In the present study, our patient showed severe clinical manifestations of early onset and undetectable conduction velocities. Therefore, this patient was considered to have a severe variant of CMT1 or Dejerine-Sottas disease. Although her facial sensation, mastication power, and hearing acuity were normal, the thickness of bilateral trigeminal nerves on MRI and prolongation of the I-III interpeak intervals in auditory brain stem response were found. The I-III interpeak interval represents the conduction time from the eighth nerve to the pontomedullary portions of the auditory pathway. Prolongation of the auditory brain stem response suggested peripheral conduction delay of the auditory nerve.

Trigeminal neuralgia with CMT has been reported.4 In these rare cases, trigeminal neuralgia was inherited, suggesting a partial symptom of CMT. Although some patients were surgically treated, it was not clear whether a thickened trigeminal nerve was present. Moreover, on electrophysiological studies of facial and trigeminal nerves in CMT, Kimura5 reported that the sensory component of the trigeminal nerve was relatively spared, despite extremely delayed conduction of the facial nerve. However, the MRI study of our patient suggested that the fifth cranial nerves were subjected to the same pathological process that affects other peripheral nerves.

Our patient showed no DNA duplication on chromosome 17p11.2 and we found a novel mutation (A to C) representing an Arg81 to His substitution in the P0 gene. Histidine 81 is conserved among many other species, including cows, rats, chickens, and sharks. This mutant allele was absent in the DNA from 100 controls. Therefore we identified this mutation as pathogenic. Arg81His was located in exon 3, which codes for the extracellular domain of P0. The extracellular domain plays a part in myelin compaction by homophilic interaction and many mutations in this area have been reported. Although the phenotypic variability is related to the position and nature of the P0 mutation, patients with cranial nerve involvement are rare in CMT with a P0mutation. Therefore, the unique thickening of trigeminal nerves and the clinical severity in this patient may be related to this novel missense mutation. A careful comparison of the clinical, electrophysiological, and histopathological data between patients with CMT should be conducted.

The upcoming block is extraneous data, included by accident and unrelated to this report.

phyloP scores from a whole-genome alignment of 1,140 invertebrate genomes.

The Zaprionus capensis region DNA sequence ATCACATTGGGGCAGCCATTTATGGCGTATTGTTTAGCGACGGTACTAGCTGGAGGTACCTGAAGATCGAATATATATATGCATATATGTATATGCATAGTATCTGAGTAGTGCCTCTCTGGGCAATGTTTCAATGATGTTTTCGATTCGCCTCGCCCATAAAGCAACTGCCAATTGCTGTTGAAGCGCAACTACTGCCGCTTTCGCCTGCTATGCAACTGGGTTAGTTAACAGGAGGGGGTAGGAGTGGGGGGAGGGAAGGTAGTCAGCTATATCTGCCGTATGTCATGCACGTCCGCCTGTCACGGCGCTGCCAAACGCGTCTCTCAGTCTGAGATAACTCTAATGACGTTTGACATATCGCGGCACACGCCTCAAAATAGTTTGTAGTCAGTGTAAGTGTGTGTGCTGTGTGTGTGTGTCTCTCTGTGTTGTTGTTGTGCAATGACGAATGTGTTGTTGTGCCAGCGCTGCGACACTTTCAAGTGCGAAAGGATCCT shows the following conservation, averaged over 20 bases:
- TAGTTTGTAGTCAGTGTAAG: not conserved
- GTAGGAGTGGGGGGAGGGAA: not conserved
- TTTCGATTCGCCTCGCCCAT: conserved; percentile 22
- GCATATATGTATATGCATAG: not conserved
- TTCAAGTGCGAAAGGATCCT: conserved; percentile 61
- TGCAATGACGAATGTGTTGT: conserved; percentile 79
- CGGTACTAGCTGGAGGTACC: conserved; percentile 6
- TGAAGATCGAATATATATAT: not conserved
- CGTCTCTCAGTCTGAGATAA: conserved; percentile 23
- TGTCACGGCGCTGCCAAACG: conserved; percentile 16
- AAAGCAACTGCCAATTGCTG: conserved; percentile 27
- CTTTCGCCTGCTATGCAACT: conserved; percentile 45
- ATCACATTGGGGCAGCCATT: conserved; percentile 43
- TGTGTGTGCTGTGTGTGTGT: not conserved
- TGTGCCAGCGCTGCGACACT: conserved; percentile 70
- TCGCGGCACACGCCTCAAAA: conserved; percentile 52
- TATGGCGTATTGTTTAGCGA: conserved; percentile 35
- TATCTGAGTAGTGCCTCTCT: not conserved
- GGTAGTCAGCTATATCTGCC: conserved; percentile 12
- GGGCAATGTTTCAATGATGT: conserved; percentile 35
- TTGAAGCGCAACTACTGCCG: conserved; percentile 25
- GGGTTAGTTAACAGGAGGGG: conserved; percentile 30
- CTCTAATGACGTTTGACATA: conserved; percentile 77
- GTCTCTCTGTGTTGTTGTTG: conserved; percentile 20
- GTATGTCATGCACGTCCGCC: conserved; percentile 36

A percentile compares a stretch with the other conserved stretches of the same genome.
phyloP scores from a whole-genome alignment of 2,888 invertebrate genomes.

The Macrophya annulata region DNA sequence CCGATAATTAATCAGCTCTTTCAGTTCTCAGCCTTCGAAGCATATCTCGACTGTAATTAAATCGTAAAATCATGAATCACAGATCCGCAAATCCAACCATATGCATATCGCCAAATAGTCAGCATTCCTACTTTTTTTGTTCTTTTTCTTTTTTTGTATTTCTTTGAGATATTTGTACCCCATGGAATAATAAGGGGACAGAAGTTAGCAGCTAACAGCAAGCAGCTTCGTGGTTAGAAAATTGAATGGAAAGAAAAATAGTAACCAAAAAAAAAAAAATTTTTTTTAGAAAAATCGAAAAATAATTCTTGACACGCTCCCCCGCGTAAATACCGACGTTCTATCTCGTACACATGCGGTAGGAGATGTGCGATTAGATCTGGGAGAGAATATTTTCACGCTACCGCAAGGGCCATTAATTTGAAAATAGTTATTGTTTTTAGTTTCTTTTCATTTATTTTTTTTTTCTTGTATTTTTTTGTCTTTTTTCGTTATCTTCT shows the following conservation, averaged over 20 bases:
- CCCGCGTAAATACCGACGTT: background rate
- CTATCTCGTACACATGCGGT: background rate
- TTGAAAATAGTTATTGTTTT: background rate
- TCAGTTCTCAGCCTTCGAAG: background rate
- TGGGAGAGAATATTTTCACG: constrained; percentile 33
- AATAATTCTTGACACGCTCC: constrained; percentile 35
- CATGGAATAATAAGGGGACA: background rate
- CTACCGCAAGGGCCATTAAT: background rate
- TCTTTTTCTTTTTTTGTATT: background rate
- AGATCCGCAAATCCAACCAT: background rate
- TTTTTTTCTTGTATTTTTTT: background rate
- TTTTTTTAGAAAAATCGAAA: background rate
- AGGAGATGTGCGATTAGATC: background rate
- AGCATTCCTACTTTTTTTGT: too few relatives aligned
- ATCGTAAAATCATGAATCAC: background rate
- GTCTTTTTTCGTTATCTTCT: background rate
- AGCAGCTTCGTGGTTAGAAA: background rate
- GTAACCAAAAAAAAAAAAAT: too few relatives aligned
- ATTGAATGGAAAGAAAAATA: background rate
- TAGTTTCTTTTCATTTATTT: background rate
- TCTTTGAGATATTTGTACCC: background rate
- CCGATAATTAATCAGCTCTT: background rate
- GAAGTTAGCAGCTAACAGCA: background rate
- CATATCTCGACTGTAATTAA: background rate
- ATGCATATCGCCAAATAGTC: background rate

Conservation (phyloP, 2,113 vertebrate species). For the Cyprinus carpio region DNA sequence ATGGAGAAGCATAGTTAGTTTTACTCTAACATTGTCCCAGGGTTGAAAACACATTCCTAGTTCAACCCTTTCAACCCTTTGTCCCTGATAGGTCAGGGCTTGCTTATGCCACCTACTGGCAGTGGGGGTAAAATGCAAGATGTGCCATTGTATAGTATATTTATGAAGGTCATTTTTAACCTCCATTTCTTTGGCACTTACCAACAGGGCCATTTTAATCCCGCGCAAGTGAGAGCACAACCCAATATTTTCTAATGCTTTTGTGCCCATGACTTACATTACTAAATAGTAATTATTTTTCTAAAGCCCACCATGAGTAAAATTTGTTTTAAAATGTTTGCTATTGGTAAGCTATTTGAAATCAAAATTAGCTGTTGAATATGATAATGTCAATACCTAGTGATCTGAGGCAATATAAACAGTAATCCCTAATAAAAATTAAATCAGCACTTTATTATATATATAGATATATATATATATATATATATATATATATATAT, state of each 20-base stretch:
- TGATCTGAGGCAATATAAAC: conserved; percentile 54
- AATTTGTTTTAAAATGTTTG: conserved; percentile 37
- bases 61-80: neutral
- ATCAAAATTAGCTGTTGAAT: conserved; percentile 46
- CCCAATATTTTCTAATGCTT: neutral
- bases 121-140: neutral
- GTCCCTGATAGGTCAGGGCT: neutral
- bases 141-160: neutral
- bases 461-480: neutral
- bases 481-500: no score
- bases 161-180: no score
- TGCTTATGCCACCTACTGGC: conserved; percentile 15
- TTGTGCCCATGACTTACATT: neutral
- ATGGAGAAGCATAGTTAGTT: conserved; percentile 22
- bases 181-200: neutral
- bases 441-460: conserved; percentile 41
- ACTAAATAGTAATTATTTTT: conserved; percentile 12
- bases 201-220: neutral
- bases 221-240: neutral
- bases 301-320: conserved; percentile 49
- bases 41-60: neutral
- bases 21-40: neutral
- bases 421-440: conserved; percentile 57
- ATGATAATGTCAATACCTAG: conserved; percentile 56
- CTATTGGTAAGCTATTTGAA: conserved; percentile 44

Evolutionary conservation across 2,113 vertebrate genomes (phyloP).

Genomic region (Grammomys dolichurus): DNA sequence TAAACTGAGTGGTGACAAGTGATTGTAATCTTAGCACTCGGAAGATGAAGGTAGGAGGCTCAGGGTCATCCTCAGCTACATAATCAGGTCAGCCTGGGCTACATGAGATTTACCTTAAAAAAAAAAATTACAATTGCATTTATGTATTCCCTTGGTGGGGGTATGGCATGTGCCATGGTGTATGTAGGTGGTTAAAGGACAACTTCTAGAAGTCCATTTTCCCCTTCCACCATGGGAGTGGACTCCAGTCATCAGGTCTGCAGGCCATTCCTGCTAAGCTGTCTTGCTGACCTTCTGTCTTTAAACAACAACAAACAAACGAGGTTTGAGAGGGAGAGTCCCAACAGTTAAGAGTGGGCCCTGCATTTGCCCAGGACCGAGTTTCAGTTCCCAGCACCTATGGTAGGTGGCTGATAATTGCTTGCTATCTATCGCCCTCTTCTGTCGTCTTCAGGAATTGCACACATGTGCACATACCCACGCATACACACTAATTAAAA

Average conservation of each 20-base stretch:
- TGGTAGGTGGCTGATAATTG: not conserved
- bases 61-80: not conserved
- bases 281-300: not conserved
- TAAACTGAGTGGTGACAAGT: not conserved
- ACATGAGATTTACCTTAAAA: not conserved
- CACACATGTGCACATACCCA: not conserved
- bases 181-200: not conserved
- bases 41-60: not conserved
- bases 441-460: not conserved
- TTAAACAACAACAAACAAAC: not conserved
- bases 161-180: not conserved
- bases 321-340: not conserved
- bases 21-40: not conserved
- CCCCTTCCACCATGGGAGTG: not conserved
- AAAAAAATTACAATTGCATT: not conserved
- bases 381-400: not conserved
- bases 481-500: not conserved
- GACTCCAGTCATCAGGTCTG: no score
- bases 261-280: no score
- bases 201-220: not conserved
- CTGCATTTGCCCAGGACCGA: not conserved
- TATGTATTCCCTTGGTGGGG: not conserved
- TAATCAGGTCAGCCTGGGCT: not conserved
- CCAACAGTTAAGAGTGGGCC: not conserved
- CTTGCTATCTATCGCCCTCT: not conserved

Acknowledgments

We are indebted to the families studied for their cooperation and support. This work was partly supported by Uehara Memorial Foundation, the Sasakawa Health Science Foundation, the Primary Amyloidosis Research Committee, and the Ministry of Education, Science and Culture of Japan 10832002, 18832993.